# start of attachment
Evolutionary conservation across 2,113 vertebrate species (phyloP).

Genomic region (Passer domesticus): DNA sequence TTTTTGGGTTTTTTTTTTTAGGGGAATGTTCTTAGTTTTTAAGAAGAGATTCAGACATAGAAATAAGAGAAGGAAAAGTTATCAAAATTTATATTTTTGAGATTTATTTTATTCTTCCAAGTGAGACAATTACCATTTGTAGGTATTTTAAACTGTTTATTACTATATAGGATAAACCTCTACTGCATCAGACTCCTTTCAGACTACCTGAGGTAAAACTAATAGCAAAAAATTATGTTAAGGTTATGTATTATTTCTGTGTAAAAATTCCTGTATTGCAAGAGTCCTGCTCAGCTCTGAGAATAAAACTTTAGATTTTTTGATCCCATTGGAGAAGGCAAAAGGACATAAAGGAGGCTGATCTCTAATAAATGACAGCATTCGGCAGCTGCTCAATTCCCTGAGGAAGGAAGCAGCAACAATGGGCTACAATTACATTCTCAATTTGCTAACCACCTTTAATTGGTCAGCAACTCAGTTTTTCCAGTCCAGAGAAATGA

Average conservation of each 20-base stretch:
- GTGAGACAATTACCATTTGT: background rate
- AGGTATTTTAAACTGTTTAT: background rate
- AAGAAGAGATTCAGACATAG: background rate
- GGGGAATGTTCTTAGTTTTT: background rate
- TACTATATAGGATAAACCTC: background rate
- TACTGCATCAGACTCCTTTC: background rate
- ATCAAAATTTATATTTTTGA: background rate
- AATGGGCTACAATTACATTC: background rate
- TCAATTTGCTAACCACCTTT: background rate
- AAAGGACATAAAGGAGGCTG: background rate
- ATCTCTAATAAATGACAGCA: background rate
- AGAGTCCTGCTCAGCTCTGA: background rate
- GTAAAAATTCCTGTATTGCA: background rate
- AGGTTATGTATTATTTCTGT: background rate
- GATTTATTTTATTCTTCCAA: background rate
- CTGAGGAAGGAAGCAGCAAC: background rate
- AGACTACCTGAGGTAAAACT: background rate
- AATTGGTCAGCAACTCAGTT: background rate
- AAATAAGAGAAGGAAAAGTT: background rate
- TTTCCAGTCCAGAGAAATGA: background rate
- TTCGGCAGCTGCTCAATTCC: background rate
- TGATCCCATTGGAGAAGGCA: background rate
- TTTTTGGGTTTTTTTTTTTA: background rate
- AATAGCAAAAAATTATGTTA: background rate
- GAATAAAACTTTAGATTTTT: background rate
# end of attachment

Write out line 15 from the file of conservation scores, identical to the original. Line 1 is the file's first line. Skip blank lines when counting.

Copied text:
- AGAGTCCTGCTCAGCTCTGA: background rate